I'm taking them out to the flower bed thisafternoon. I don't want to worry about slicing tulips and other bulbs in half and with a trowel, there's less chance of that. I'm going to plant the dahlias now that it's warm enough.

At Fiskars 7067 3-Piece Softouch Garden Tool Set

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March 3, 2010

2010 February Monthly Round up for Garden Snob



Container Gardens & Window Boxes

Decorations for Garden and Patio

Garden Books

Garden Thoughts

Garden Tools

Monthly Roundup



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March 2, 2010

Organic Bytes is a newletter that informs and provides action alerts


If you are truely concerned about home grown and organic food, this newletter is a great help. It alerts readers to threats to organic laws and provides email addresses and advice for action. This week it alerted readers that the Obama administration is trying to lift the ban on Monsanto's roundup ready alfalfa. As you may know, Monsanto genetically alters corn so that the plant will be able to withstand massive doses of Monsanto's Roundup. " Patented "Roundup Ready" genes are now spliced into millions of acres of corn, cotton, soy, canola, sugar beets and alfalfa. A 2009 study showed that, in 13 years, Roundup Ready crops increased herbicide use by 383 million pounds. This is very good business for Monsanto, but not so good for the environment.

During the Bush administration, the movement to stop GMOs was making progress. Reflecting public concern over GMOs, in 2007, a Federal court ruled that the Bush USDA's approval of Roundup Ready alfalfa violated the law because it failed to analyze risks such as the contamination of conventional and organic alfalfa and the development of "super-weeds." The court banned the planting of GM alfalfa until USDA completed a rigorous analysis of these impacts. The Ninth Circuit Court of Appeals twice affirmed the national ban on Roundup Ready alfalfa planting, but Monsanto is appealing. They're taking organic alfalfa farmers all the way to the Supreme Court!"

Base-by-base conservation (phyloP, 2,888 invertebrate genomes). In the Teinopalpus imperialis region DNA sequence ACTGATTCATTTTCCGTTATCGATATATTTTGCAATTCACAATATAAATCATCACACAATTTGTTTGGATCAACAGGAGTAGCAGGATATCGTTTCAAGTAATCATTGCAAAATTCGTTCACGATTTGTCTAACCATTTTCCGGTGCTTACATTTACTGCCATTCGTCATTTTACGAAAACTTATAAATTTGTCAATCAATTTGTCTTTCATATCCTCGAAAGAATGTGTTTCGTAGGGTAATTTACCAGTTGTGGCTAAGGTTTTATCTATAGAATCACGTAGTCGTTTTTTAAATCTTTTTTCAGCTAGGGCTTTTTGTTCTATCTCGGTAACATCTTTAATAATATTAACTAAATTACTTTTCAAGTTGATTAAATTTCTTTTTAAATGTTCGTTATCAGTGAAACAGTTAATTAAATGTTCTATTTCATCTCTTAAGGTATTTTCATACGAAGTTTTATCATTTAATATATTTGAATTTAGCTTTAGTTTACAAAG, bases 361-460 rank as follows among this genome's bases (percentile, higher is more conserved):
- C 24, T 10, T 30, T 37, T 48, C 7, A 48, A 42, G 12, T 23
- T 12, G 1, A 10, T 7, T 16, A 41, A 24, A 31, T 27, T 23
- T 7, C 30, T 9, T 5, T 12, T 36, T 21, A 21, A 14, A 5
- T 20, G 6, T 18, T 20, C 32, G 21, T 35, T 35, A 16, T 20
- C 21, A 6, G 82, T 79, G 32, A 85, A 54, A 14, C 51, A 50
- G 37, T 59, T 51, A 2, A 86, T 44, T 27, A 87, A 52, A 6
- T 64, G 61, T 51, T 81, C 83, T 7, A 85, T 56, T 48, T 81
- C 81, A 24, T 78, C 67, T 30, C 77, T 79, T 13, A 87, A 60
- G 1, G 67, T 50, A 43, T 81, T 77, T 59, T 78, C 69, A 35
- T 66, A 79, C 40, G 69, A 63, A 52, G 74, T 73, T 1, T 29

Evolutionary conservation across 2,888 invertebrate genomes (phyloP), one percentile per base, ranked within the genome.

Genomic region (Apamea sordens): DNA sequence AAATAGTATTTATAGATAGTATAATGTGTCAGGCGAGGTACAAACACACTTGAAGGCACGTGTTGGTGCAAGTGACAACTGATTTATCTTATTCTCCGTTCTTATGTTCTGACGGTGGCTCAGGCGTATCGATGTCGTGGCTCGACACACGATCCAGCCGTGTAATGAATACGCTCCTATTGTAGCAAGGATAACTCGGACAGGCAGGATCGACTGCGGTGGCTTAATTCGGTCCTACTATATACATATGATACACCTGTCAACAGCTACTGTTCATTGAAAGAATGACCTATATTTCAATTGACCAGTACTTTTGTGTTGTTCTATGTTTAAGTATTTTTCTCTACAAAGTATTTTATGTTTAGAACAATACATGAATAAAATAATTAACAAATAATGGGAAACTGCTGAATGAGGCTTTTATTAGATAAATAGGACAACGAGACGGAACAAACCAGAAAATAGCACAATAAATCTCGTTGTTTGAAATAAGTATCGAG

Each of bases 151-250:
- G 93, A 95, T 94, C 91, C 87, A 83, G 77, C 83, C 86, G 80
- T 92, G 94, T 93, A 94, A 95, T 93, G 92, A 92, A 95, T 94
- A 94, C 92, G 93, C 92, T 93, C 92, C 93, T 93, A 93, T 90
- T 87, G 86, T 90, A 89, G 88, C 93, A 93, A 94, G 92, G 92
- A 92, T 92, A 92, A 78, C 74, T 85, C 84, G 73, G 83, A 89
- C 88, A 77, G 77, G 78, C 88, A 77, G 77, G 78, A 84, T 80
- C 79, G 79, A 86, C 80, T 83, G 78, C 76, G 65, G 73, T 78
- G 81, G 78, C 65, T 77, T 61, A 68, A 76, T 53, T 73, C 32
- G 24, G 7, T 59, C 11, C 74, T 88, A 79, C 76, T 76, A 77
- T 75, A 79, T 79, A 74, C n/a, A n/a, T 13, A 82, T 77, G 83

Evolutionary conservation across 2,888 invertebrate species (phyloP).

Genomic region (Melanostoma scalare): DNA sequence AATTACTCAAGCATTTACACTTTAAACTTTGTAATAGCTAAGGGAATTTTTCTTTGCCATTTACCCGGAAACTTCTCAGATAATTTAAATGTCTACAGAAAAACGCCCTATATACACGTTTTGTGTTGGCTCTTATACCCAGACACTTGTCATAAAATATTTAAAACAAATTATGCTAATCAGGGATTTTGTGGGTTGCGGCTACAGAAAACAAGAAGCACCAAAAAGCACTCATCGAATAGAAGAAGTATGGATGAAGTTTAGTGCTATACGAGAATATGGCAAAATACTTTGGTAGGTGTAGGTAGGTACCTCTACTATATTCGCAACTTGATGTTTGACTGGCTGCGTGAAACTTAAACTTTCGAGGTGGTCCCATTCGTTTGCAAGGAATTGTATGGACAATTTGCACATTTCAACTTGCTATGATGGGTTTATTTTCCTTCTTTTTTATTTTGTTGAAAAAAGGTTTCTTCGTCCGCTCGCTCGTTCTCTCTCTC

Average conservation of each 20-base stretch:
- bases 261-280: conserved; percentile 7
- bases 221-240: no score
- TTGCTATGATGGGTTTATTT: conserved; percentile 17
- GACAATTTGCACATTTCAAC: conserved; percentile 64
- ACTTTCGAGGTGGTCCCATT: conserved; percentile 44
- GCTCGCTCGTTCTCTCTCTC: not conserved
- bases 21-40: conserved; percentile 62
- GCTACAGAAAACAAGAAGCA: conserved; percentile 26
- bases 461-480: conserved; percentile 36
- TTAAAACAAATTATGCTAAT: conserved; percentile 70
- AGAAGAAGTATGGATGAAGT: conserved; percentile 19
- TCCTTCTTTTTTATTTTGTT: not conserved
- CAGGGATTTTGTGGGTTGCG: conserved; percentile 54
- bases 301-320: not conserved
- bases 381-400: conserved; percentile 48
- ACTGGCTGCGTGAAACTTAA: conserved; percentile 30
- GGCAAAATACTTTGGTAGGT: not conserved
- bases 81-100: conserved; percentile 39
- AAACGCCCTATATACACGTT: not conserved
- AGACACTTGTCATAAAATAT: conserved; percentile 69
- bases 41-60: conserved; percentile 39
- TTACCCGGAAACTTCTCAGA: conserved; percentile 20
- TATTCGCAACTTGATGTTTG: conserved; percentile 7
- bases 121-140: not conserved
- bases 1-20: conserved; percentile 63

If this abuse of corporate power makes you angry, then in this website, you can take action to stop Monsanto.

At Organic Bytes

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March 1, 2010

Luster Leaf Rapitest Soil Thermometer tells you when to plant


This is a small item, but a powerful one. You know if you have ever planted peas or corn and had little germination that seed can rot in the ground if the soil temperature is not right. It should be forty degrees for peas and although corn can germinate at fifty degrees, it does not necessarily prosper at that temperature.

Roots are slow to develop at low end temperature and growth of the secondary root system is slowed. To be absorbed by plants, the nutrients must either move to the root via diffusion in water or the root must grow to and intercept the nutrient. At low end temperatures where the seed will germinate, but not proper, it may be better to wait until the soild warms still further and the new plant can prosper.

At Luster Leaf Rapitest Soil Thermometer #1618